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Title: Using organic fertilizers in forest and native plant nurseries

Author: Landis, Thomas D.; Dumroese, R. Kasten

Date: 2012

Source: In: Haase, D. L.; Pinto, J. R.; Riley, L. E., tech. coords. National Proceedings: Forest and Conservation Nursery Associations - 2011. Proc. RMRS-P-68. Fort Collins, CO: USDA Forest Service, Rocky Mountain Research Station. p. 45-52.

Publication Series: Proceedings (P)

   Note: This article is part of a larger document. View the larger document

Description: Since World War II, synthetic fertilizers have been used almost exclusively to grow forest and native plant nursery crops because they are quickly soluble and readily taken up by crops, producing the rapid growth rates that are necessary in nursery culture. In recent years, however, a wide variety of new organic fertilizers have become available. We divided these organics into three categories: 1) animal and plant wastes that are sustainable, and can further be separated into unprocessed and processed materials; 2) natural minerals that are unsustainable, with their use regulated in strict organic farming; and 3) a blend of waste material supplemented with natural minerals. Mineral nutrients are released more slowly by organic fertilizers and crops will therefore take longer to reach commercial size. This slow nutrient release rate has other benefits, however, such as less chance of water pollution and better establishment of beneficial microorganisms. In the final analysis, high quality nursery crops can be grown with organic fertilizers, but production schedules will have to be adjusted.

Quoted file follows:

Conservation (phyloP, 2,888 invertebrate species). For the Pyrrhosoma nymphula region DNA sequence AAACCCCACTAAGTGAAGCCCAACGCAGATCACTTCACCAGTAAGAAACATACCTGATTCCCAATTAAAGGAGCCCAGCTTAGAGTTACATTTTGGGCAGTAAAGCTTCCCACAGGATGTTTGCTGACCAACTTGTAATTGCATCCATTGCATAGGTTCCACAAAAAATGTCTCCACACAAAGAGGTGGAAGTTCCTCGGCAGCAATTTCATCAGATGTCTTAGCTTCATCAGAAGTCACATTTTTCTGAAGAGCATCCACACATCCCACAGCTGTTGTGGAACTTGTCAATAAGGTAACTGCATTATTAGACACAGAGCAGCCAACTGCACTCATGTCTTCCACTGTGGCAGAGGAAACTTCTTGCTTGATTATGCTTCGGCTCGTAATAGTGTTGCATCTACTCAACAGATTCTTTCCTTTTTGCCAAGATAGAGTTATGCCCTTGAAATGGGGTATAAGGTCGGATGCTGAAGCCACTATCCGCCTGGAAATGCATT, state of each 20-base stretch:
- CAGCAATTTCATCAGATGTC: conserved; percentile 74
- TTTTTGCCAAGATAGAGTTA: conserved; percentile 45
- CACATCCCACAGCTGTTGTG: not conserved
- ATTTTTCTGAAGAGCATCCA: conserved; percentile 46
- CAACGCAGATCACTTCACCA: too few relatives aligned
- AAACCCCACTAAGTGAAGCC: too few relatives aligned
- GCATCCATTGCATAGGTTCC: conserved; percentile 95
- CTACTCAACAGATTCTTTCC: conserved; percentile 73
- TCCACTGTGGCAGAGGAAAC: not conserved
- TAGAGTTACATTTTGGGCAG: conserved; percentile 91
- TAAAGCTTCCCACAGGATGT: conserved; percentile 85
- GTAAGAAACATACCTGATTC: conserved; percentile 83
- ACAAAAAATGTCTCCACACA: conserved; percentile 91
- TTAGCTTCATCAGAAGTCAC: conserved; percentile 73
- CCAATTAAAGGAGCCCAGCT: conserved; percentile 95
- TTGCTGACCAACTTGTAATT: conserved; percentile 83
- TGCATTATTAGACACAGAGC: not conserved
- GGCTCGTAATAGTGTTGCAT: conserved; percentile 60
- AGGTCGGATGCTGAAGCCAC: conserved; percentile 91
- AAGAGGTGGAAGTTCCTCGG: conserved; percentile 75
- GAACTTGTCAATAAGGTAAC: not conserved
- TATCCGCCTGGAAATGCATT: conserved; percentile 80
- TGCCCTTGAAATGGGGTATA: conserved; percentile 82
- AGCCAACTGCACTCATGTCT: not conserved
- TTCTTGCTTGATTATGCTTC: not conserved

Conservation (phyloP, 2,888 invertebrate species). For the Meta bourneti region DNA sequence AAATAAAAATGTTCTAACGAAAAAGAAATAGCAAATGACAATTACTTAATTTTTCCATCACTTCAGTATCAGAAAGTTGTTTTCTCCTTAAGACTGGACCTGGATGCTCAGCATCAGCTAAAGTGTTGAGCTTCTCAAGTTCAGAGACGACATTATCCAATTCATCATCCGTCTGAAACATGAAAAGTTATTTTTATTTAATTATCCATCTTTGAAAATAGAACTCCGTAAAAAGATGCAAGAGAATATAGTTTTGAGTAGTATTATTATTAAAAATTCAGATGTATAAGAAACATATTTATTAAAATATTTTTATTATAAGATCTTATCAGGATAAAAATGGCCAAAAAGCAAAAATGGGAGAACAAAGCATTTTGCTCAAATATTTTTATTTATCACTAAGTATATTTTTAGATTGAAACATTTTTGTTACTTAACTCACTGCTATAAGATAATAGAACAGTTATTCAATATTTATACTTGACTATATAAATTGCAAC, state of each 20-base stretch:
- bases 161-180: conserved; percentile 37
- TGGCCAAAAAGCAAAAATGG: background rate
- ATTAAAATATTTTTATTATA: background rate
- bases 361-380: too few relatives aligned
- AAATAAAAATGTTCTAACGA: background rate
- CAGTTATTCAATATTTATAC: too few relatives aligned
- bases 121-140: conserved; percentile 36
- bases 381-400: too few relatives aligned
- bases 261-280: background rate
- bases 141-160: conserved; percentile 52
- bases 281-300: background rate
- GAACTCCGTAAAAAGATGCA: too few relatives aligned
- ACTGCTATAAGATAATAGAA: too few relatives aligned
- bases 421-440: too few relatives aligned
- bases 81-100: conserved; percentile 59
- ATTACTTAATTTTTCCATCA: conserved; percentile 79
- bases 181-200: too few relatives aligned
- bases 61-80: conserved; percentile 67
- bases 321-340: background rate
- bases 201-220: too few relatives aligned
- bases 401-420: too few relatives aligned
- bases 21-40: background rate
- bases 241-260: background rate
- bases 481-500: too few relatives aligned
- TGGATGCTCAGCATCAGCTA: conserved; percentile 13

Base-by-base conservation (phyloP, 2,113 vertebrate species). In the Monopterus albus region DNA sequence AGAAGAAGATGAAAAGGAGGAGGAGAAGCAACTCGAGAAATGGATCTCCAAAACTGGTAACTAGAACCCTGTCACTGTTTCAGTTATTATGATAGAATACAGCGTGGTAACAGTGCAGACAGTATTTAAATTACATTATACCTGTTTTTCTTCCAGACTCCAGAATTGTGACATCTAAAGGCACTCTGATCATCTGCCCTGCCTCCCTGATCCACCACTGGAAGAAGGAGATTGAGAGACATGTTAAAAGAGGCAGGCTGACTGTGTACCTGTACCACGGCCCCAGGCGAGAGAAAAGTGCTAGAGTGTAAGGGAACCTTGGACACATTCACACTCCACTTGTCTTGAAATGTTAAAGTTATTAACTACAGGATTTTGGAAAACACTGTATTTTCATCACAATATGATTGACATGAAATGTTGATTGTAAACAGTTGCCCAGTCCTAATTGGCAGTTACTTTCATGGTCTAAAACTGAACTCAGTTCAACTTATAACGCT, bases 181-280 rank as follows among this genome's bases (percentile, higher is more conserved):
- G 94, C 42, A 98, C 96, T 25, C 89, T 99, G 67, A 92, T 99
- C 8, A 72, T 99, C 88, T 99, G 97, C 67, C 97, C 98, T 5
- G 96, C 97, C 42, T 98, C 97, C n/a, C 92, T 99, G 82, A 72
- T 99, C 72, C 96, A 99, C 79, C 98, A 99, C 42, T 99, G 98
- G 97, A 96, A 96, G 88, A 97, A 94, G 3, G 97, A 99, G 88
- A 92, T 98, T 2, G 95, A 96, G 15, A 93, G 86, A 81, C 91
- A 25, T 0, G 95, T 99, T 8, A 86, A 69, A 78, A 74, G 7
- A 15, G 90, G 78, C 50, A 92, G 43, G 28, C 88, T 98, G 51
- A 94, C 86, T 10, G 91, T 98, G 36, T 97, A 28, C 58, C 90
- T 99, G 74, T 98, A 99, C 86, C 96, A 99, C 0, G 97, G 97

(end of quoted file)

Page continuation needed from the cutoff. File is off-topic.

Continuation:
Keywords: nutrient release rate, nutrient uptake, nutrient analysis, pollution, mycorrhizae

Publication Notes:

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Citation:


Landis, Thomas D.; Dumroese, R. Kasten. 2012. Using organic fertilizers in forest and native plant nurseries. In: Haase, D. L.; Pinto, J. R.; Riley, L. E., tech. coords. National Proceedings: Forest and Conservation Nursery Associations - 2011. Proc. RMRS-P-68. Fort Collins, CO: USDA Forest Service, Rocky Mountain Research Station. p. 45-52.

 


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